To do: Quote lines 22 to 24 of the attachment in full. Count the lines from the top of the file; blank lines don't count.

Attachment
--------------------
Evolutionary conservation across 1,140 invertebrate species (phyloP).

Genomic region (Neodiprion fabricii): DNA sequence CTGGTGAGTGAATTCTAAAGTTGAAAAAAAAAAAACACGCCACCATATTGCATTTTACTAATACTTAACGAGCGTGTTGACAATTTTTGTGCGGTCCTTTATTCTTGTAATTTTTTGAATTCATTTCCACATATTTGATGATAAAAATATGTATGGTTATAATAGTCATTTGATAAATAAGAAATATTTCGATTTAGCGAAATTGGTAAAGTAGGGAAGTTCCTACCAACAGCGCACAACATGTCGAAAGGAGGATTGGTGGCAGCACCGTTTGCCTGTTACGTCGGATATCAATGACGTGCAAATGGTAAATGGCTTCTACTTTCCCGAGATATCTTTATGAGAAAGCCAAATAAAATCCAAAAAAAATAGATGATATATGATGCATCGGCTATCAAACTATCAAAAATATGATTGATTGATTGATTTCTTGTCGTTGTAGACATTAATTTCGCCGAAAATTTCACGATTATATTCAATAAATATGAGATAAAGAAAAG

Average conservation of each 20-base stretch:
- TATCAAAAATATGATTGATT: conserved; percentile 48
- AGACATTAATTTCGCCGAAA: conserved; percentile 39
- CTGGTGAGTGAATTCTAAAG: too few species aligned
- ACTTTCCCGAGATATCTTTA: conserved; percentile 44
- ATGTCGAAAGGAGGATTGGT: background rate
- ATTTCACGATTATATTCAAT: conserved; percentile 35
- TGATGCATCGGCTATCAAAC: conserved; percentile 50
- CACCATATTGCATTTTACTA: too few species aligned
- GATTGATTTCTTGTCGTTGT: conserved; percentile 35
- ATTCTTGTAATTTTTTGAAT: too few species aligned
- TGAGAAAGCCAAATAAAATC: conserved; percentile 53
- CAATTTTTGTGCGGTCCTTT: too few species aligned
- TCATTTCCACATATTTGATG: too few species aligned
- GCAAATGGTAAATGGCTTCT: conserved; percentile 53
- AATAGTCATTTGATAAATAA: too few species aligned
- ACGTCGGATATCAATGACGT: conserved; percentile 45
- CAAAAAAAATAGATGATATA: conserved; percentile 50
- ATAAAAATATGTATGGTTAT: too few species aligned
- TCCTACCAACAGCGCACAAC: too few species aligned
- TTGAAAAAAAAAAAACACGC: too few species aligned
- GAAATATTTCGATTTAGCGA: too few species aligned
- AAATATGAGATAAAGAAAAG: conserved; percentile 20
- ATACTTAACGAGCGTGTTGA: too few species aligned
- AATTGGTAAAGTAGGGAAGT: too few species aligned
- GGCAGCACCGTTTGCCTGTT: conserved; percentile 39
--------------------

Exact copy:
- TCCTACCAACAGCGCACAAC: too few species aligned
- TTGAAAAAAAAAAAACACGC: too few species aligned
- GAAATATTTCGATTTAGCGA: too few species aligned